Rare is the good-looking website that doesn’t rely on some use of photography. Even our own award-winning designs that primarily make use of other types of visuals usually still feature photography in prime spots. Good photography, though often overlooked, is vital for elevating a design, capturing and keeping the audience’s attention, and conveying distinctive messages that create a lasting impression.

If you’re going to use photographs, they should be excellent, of course. But what makes a photograph “good,” in some sense? Taste may be subjective, but discussions of photography—effective or evocative, useful or artful—usually include terms such as composition (you’ve heard of “the  rule of thirds”), lines and shapes, texture and patterns, and of course color (or the lack of it). Together, such elements add interest to a website design.

Whenever possible, photos should be custom-created for each project. Just as many web design firms shy away from the more deliberate, experience-laden custom coding that tailors unique solutions for clients, many website designers come to rely heavily on stock images. In most contexts, it’s perfectly fine—more than fine, even—to use such methods and imagery. But it can be difficult to craft a truly unique marketing campaign built on visuals that literally anyone else can also access. Brands with national reach almost always avoid them.

Ask any social psychologist: First impressions matter, and our initial impression of a design can endure. Before website visitors read a headline or are waltzed toward a call to action, their eyes absorb the overall look of a homepage. Whether it’s a dazzling hero image at the top, useful products featured in their natural habitat, or humanizing portraits of the team providing the services offered, good photography on your website is always a good investment.

A picture is worth a thousand words may be a cliché—and the math might also be a little fuzzy—but images absolutely tell a story. Just as a commercial with no words or relatively few words can be incredibly effective, websites and other designed rhetorical situations can benefit from a sequence of images artfully arranged for maximum emotional impact.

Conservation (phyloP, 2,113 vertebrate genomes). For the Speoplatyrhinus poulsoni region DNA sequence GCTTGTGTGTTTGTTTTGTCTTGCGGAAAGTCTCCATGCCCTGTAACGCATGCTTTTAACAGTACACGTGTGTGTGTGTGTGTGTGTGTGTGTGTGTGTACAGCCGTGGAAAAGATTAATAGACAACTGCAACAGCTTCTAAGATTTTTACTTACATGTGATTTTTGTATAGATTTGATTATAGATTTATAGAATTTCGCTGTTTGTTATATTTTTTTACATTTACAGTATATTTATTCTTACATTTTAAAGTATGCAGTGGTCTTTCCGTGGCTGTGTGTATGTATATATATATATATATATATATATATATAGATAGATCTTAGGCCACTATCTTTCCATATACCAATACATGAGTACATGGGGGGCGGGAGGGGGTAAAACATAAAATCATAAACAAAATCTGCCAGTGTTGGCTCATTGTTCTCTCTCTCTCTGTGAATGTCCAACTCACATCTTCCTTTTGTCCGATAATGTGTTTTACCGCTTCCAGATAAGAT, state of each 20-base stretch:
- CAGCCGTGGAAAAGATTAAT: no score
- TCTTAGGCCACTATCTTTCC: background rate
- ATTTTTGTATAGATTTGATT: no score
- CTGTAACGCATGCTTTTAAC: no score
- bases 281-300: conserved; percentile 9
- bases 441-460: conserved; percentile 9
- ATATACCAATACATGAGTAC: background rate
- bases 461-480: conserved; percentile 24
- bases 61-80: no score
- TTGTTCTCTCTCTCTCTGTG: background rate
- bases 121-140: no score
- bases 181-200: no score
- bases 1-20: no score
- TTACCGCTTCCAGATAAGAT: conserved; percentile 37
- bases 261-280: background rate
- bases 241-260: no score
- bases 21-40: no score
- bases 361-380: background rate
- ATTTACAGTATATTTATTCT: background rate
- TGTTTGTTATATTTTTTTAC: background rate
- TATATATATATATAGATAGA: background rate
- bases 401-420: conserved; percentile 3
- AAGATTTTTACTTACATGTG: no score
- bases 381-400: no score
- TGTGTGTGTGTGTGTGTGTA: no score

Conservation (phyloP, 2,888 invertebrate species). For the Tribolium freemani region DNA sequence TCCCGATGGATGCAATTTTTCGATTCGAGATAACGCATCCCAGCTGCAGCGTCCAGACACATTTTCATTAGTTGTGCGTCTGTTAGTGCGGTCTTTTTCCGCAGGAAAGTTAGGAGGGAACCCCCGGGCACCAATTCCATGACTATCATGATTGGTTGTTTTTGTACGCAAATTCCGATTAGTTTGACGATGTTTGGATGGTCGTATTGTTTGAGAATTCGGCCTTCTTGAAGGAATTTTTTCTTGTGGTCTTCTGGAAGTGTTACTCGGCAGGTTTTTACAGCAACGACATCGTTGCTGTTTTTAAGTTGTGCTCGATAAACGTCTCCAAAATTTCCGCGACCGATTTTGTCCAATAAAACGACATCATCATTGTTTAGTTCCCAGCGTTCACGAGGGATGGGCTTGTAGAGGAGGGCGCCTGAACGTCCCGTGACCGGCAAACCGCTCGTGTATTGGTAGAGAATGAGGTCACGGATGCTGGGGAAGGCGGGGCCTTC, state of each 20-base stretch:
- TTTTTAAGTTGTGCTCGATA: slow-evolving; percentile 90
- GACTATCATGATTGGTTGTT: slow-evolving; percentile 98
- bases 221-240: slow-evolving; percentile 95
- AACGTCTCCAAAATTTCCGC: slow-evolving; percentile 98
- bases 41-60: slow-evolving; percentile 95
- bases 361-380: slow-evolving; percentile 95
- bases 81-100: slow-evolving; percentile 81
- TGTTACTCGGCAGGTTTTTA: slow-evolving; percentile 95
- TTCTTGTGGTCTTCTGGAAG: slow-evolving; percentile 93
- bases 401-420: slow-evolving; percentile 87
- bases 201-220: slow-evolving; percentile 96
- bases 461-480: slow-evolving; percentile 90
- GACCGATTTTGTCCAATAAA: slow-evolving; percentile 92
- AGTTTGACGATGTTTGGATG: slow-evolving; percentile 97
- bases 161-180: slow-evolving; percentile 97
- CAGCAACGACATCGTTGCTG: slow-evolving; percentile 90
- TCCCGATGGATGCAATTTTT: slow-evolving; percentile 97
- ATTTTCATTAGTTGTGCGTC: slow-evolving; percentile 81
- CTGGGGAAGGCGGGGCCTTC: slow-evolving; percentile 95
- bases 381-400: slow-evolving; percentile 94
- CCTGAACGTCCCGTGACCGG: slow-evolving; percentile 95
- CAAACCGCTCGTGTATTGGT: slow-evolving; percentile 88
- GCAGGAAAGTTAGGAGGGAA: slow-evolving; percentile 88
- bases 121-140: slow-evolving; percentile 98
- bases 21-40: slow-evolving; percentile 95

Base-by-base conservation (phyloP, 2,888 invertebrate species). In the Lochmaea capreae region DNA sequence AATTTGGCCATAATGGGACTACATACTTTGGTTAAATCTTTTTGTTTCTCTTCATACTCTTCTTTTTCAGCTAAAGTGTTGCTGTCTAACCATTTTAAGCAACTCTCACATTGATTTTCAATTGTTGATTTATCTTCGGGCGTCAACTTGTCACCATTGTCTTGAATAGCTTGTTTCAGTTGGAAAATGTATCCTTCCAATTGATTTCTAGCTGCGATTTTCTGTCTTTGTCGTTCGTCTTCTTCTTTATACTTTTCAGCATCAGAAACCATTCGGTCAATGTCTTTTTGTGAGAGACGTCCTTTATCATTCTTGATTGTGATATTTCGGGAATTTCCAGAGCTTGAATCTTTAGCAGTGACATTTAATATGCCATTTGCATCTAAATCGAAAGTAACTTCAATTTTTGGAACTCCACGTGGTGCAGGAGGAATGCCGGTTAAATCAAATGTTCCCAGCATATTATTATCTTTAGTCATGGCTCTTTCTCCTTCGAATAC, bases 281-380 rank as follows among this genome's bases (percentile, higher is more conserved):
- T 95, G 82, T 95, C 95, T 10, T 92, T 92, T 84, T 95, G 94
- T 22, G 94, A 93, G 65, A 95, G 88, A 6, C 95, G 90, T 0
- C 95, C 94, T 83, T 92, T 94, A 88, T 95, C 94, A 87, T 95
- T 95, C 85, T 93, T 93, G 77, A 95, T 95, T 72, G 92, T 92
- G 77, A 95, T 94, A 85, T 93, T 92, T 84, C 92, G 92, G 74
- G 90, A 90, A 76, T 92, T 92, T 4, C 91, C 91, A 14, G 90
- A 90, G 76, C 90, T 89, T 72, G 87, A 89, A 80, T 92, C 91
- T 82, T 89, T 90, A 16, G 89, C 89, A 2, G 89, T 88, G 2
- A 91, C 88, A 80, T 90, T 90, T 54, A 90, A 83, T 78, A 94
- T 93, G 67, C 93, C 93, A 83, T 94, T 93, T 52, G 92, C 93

Featuring product images on an ecommerce platform is a no-brainer, but higher-quality photos that showcase the features and benefits of the products usually do more to drive sales. Even so-so or flatout awful photographs can still be somewhat useful, which is why big retail outlets often allow customers to post photos with their reviews. (Bonus: Such images cost the retailer and manufacturer nothing.)

If your business offers a service, then professional photos of your team, workplace, and even clients can establish trust and credibility, helping to build a strong rapport with potential customers. And when it comes to direct mail, a one-of-a-kind image can make your company stand out in a crowded mailbox.

Original photography played a role in our design for Harrison Steel’s website.

Beyond all of this, good photography enhances the overall user experience of a website. A visually pleasing and immersive experience for users is always the goal; ideally, a website is designed to keep the audience engaged and interested in exploring further. Photos that are optimized for the web load more quickly, which helps a website avoid the frustrating delays that cause visitors to leave entirely. Optimizing images—by creating descriptive alt tags, file names, and captions—can improve a website’s SEO and help it rank higher in Google search results, too.

Investing in high-quality, customized photography can help differentiate your brand among the competition—and this is even more true for moving images. Movies are, after all, the illusion of movement created by speeding through a sequence of 24 photographs in sequence each second. According to one industry survey, 73% of people prefer to learn about a product or service from a short video. We argued earlier this year that businesses of all kinds are more successful when they use video whenever it’s appropriate. That might mean incorporating explainer videos into your website, posting short videos on social media, or featuring videos in your website’s actual design.

Rare Bird has helped companies tell their stories and engage audiences for 25 years. We’re the Midwest’s most trusted marketing company, though we have clients from coast to coast. Whether the photographs on your website are moving or fixed in time, we can help enhance the impression your business makes.